Jamie is taking a sociology course right now. One of his assignments was to pick five television commercials and analyze them for their idea of beauty and sexual message. Good thing we have TV now. Last night we spent an hour and a half going through the channels in the MTV/VH1/BET (there are like 5 of each of those now!) block looking for commercials that fit the criteria. It’s funny, though, that we were specifically looking for commercials. We love our DVR for the precise reason that we can skip all the commercials.
So of course the analysis was that commercials from the Bowflex one to the Razr2 one to the Herbal Essences Body Envy one give the ideal of beauty as being incredibly toned, generally white skinned, silky haired, and thin. And of course if you buy their product you can be just as toned and beautiful as they are and have the opposite sex ogle you. No surprise there.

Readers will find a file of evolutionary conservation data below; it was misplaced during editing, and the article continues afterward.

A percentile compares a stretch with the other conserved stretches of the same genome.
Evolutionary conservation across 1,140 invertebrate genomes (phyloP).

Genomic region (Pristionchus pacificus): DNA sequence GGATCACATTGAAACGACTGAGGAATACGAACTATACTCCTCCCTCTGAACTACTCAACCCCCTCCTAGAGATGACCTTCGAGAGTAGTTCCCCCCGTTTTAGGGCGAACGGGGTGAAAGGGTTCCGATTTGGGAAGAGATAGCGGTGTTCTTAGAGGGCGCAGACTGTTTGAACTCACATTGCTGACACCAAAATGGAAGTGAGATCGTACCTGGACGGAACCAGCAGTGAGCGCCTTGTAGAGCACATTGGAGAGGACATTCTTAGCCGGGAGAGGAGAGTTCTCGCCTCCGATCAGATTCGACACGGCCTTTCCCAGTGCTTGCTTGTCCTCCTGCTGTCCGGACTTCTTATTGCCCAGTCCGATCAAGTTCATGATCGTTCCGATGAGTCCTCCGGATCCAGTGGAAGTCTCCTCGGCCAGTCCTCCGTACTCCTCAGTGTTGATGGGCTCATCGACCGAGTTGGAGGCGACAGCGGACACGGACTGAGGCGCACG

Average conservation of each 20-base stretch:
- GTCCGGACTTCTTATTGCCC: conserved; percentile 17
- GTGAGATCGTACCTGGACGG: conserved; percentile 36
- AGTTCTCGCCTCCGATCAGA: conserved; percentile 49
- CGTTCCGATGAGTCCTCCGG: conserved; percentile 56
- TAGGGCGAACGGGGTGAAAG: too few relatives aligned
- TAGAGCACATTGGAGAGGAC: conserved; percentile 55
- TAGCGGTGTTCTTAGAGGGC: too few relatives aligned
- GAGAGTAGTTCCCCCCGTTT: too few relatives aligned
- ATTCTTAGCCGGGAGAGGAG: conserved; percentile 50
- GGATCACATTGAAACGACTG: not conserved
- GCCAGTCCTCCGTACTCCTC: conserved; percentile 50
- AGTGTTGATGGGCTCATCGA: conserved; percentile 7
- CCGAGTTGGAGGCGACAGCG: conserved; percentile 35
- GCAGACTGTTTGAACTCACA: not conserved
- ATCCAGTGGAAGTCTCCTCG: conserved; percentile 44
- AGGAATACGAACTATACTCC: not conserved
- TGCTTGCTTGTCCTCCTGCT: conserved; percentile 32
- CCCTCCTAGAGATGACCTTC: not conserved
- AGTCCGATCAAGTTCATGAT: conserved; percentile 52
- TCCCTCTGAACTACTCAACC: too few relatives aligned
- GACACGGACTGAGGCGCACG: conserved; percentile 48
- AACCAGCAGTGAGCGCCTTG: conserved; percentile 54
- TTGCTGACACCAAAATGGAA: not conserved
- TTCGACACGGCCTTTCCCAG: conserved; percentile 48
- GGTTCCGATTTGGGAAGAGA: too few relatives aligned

Ani watched all the commercials with us and got very good at identifying whether or not an ad was “sexy.” After we finished watching all those commercials for the assignment, I was talking to Ani and decided to see if those ads had an affect on her self-esteem. I asked her if she thought she was beautiful. No hesitation, she absolutely does think so. I asked her if she thinks she is attractive to boys. Laughing, she almost shrieked, “No!” (clearly being attractive to boys is NOT a good thing according to this particular 7 year old). And, finally, I asked her to tell me how much she likes herself on a scale of 1-10 with 1 being hates herself and 10 being absolutely loves herself. She thought about this one for quite some time and finally said “Ten. I love myself.”
So, at least for now, my 7 year old’s self-esteem is not influenced by the ads that say that you are somehow less of a person because you aren’t beautiful and airbrushed to perfection. I hope and pray it stays that way.